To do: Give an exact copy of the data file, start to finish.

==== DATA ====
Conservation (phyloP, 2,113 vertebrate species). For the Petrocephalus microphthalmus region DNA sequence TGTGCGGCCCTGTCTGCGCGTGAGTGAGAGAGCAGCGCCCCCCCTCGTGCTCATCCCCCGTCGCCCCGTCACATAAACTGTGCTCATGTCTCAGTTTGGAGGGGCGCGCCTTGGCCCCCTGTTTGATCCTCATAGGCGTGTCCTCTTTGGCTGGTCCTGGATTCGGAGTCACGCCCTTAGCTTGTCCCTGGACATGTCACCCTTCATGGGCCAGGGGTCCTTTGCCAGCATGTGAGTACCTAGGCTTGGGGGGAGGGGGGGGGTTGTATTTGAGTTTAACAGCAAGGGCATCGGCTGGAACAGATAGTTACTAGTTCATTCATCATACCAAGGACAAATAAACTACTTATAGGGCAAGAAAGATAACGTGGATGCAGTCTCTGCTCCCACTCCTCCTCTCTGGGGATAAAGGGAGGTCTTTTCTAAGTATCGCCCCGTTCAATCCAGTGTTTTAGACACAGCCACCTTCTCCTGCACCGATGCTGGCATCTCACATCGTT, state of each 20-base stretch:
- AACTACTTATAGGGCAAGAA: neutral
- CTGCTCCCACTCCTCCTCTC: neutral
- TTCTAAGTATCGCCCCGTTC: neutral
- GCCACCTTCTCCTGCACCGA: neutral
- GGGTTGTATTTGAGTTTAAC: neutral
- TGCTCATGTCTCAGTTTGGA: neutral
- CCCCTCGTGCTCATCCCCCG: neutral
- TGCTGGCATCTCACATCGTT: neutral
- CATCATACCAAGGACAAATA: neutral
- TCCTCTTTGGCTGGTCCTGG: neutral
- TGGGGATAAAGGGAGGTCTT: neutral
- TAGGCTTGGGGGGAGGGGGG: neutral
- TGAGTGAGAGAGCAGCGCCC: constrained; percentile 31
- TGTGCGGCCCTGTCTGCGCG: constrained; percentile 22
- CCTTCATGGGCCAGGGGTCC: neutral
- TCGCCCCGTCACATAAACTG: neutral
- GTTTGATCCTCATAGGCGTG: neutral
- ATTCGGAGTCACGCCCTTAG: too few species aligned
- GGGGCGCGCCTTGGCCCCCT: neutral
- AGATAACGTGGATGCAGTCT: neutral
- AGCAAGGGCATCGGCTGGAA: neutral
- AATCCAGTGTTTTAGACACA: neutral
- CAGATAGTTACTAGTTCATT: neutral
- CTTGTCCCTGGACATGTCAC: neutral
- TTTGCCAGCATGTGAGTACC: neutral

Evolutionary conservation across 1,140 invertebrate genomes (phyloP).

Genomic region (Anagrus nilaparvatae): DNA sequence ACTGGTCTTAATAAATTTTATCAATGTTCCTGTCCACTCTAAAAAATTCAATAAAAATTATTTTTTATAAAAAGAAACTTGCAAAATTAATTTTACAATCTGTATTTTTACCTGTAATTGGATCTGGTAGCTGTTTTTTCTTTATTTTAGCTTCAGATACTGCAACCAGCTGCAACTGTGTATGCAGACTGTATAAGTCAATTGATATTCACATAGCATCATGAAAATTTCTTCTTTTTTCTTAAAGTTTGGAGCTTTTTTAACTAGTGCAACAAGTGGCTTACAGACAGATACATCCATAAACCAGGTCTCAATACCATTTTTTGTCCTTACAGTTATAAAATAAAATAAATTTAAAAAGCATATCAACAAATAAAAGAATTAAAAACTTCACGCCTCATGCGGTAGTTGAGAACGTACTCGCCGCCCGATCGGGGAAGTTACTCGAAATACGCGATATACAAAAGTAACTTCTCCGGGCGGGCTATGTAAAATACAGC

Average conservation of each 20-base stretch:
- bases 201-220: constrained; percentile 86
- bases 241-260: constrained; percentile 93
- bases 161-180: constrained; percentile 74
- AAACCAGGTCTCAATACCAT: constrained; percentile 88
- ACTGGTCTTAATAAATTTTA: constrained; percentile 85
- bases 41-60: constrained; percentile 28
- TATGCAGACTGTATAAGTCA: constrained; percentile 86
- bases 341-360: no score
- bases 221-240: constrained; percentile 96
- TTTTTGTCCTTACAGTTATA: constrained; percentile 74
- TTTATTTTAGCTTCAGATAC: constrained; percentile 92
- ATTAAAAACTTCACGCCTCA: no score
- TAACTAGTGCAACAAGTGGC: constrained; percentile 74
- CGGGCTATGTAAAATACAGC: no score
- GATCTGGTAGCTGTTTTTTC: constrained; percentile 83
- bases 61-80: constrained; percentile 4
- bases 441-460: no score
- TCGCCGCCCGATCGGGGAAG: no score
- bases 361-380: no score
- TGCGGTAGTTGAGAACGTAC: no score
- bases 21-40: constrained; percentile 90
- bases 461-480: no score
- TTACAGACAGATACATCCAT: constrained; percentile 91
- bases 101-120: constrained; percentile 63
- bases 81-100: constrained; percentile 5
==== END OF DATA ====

Conservation (phyloP, 2,113 vertebrate species). For the Petrocephalus microphthalmus region DNA sequence TGTGCGGCCCTGTCTGCGCGTGAGTGAGAGAGCAGCGCCCCCCCTCGTGCTCATCCCCCGTCGCCCCGTCACATAAACTGTGCTCATGTCTCAGTTTGGAGGGGCGCGCCTTGGCCCCCTGTTTGATCCTCATAGGCGTGTCCTCTTTGGCTGGTCCTGGATTCGGAGTCACGCCCTTAGCTTGTCCCTGGACATGTCACCCTTCATGGGCCAGGGGTCCTTTGCCAGCATGTGAGTACCTAGGCTTGGGGGGAGGGGGGGGGTTGTATTTGAGTTTAACAGCAAGGGCATCGGCTGGAACAGATAGTTACTAGTTCATTCATCATACCAAGGACAAATAAACTACTTATAGGGCAAGAAAGATAACGTGGATGCAGTCTCTGCTCCCACTCCTCCTCTCTGGGGATAAAGGGAGGTCTTTTCTAAGTATCGCCCCGTTCAATCCAGTGTTTTAGACACAGCCACCTTCTCCTGCACCGATGCTGGCATCTCACATCGTT, state of each 20-base stretch:
- AACTACTTATAGGGCAAGAA: neutral
- CTGCTCCCACTCCTCCTCTC: neutral
- TTCTAAGTATCGCCCCGTTC: neutral
- GCCACCTTCTCCTGCACCGA: neutral
- GGGTTGTATTTGAGTTTAAC: neutral
- TGCTCATGTCTCAGTTTGGA: neutral
- CCCCTCGTGCTCATCCCCCG: neutral
- TGCTGGCATCTCACATCGTT: neutral
- CATCATACCAAGGACAAATA: neutral
- TCCTCTTTGGCTGGTCCTGG: neutral
- TGGGGATAAAGGGAGGTCTT: neutral
- TAGGCTTGGGGGGAGGGGGG: neutral
- TGAGTGAGAGAGCAGCGCCC: constrained; percentile 31
- TGTGCGGCCCTGTCTGCGCG: constrained; percentile 22
- CCTTCATGGGCCAGGGGTCC: neutral
- TCGCCCCGTCACATAAACTG: neutral
- GTTTGATCCTCATAGGCGTG: neutral
- ATTCGGAGTCACGCCCTTAG: too few species aligned
- GGGGCGCGCCTTGGCCCCCT: neutral
- AGATAACGTGGATGCAGTCT: neutral
- AGCAAGGGCATCGGCTGGAA: neutral
- AATCCAGTGTTTTAGACACA: neutral
- CAGATAGTTACTAGTTCATT: neutral
- CTTGTCCCTGGACATGTCAC: neutral
- TTTGCCAGCATGTGAGTACC: neutral

Evolutionary conservation across 1,140 invertebrate genomes (phyloP).

Genomic region (Anagrus nilaparvatae): DNA sequence ACTGGTCTTAATAAATTTTATCAATGTTCCTGTCCACTCTAAAAAATTCAATAAAAATTATTTTTTATAAAAAGAAACTTGCAAAATTAATTTTACAATCTGTATTTTTACCTGTAATTGGATCTGGTAGCTGTTTTTTCTTTATTTTAGCTTCAGATACTGCAACCAGCTGCAACTGTGTATGCAGACTGTATAAGTCAATTGATATTCACATAGCATCATGAAAATTTCTTCTTTTTTCTTAAAGTTTGGAGCTTTTTTAACTAGTGCAACAAGTGGCTTACAGACAGATACATCCATAAACCAGGTCTCAATACCATTTTTTGTCCTTACAGTTATAAAATAAAATAAATTTAAAAAGCATATCAACAAATAAAAGAATTAAAAACTTCACGCCTCATGCGGTAGTTGAGAACGTACTCGCCGCCCGATCGGGGAAGTTACTCGAAATACGCGATATACAAAAGTAACTTCTCCGGGCGGGCTATGTAAAATACAGC

Average conservation of each 20-base stretch:
- bases 201-220: constrained; percentile 86
- bases 241-260: constrained; percentile 93
- bases 161-180: constrained; percentile 74
- AAACCAGGTCTCAATACCAT: constrained; percentile 88
- ACTGGTCTTAATAAATTTTA: constrained; percentile 85
- bases 41-60: constrained; percentile 28
- TATGCAGACTGTATAAGTCA: constrained; percentile 86
- bases 341-360: no score
- bases 221-240: constrained; percentile 96
- TTTTTGTCCTTACAGTTATA: constrained; percentile 74
- TTTATTTTAGCTTCAGATAC: constrained; percentile 92
- ATTAAAAACTTCACGCCTCA: no score
- TAACTAGTGCAACAAGTGGC: constrained; percentile 74
- CGGGCTATGTAAAATACAGC: no score
- GATCTGGTAGCTGTTTTTTC: constrained; percentile 83
- bases 61-80: constrained; percentile 4
- bases 441-460: no score
- TCGCCGCCCGATCGGGGAAG: no score
- bases 361-380: no score
- TGCGGTAGTTGAGAACGTAC: no score
- bases 21-40: constrained; percentile 90
- bases 461-480: no score
- TTACAGACAGATACATCCAT: constrained; percentile 91
- bases 101-120: constrained; percentile 63
- bases 81-100: constrained; percentile 5